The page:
Its original meaning of "general" or "universal" has taken on a variety of applications in the course of Christian history. First used by St. Ignatius of Antioch (A.D. 35-107) (Letter to the Smyrneans, 8, 2), it is now mainly used in five recognized senses: 1. the Catholic Church as distinct from Christian ecclesiastical bodies that do not recognize the papal primacy; 2. the Catholic faith as the belief of the universal body of the faithful, namely that which is believed "everywhere, always, and by all" (Vincentian Canon); 3. orthodoxy as distinguished from what is heretical or schismatical; 4. the undivided Church before the Eastern Schism of 1054; thereafter the Eastern Church has called itself orthodox, in contrast with those Christian bodies which did not accept the definitions of Ephesus and Chalcedon on the divinity of Christ.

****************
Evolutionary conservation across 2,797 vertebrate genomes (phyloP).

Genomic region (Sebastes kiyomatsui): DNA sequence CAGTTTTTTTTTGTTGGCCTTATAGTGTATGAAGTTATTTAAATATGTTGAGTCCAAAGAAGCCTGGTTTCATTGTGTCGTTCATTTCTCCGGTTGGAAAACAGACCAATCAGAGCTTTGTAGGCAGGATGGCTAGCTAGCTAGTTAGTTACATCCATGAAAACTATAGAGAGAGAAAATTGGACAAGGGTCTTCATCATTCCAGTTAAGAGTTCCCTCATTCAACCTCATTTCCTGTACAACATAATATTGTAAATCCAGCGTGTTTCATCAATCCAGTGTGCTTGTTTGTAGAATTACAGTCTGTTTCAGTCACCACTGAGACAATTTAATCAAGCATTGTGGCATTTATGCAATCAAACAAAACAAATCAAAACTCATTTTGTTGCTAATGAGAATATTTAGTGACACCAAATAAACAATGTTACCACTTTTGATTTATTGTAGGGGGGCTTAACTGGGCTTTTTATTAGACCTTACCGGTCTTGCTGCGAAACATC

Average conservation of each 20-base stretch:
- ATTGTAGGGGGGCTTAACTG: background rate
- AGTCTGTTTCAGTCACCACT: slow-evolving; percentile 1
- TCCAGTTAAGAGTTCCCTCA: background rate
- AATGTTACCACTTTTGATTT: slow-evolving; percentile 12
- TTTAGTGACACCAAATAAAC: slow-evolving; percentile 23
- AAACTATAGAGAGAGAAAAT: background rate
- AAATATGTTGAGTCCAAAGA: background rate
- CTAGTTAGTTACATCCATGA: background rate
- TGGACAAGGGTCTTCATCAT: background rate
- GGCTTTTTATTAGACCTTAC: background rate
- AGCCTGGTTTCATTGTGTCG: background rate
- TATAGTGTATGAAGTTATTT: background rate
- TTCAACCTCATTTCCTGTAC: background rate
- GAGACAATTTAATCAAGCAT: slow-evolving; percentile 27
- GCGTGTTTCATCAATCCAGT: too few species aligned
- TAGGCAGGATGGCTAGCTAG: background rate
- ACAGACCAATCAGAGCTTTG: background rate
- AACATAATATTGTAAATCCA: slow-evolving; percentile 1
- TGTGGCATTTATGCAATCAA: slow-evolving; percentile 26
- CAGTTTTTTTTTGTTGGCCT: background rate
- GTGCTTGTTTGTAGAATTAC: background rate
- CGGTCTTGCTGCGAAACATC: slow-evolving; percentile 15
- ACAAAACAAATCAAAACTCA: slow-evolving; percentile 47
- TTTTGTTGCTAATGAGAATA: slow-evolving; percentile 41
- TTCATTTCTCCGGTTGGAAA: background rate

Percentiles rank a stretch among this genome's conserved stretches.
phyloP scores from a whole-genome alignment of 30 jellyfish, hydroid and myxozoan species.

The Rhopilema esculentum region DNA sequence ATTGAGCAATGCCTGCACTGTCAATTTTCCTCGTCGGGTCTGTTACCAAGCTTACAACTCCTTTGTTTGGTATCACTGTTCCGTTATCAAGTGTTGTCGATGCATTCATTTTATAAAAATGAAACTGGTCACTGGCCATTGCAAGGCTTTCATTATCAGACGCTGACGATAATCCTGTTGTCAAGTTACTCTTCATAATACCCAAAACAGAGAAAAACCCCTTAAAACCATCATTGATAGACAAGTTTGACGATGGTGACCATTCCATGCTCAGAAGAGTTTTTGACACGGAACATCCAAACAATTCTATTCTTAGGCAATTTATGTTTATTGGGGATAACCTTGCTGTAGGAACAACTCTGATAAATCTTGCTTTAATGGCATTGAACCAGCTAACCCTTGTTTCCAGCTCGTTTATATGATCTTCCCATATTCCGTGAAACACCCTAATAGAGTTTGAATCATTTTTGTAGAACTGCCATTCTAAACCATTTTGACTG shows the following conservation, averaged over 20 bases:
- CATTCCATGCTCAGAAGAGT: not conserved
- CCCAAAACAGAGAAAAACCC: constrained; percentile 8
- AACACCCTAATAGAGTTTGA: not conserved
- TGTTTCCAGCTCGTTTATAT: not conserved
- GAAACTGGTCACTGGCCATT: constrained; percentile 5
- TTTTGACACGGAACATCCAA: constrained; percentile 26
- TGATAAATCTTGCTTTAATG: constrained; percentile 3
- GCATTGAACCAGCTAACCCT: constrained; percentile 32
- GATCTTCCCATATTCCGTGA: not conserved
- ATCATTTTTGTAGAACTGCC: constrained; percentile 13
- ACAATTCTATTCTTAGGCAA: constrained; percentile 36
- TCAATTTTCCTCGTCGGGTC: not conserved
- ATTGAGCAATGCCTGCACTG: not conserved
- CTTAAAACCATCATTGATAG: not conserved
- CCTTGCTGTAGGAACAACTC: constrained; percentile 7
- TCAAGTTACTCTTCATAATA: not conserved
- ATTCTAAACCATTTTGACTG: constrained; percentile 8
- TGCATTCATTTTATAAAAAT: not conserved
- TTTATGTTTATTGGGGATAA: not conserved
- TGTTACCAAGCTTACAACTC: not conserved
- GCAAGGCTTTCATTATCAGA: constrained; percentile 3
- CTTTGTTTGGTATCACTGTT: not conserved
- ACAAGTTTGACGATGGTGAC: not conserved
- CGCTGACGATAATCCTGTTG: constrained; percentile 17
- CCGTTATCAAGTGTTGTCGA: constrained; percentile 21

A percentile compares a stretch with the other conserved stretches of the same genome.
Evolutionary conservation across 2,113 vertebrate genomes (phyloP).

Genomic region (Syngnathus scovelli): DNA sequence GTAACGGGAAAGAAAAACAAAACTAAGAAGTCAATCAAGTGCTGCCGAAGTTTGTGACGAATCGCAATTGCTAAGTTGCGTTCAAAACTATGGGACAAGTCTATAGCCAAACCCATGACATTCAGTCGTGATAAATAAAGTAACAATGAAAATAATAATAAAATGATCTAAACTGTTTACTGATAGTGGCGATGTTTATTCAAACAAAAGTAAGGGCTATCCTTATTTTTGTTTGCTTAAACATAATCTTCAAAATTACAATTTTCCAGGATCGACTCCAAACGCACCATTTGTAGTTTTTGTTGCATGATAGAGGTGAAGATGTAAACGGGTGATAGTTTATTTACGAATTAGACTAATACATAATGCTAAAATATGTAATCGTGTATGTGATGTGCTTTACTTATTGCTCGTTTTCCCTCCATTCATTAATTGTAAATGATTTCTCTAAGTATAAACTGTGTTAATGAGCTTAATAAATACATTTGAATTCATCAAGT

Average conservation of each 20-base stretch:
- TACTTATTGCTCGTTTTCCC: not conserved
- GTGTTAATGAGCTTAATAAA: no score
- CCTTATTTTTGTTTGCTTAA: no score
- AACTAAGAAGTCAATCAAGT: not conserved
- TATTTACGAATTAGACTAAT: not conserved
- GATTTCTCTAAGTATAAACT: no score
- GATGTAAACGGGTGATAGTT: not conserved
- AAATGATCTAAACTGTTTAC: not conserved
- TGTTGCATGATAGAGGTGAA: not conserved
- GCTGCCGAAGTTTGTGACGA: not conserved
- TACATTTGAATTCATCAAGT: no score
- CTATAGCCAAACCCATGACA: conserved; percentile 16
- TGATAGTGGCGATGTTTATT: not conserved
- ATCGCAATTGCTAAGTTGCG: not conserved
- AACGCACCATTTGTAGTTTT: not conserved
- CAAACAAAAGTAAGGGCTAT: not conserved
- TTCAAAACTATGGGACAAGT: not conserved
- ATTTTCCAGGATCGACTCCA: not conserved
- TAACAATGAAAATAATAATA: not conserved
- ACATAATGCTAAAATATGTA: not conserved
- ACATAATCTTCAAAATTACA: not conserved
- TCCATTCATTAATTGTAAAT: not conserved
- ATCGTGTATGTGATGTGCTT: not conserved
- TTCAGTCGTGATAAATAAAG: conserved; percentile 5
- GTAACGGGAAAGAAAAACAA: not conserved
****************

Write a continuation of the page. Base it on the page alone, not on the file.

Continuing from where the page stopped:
In general, today the term "Catholic" refers to those Christians who profess a continued tradition of faith and worship and who hold to the Apostolic succession of bishops and priests since the time of Christ. (Etym. Latin catholicus, universal; Greek katholikos, universal.)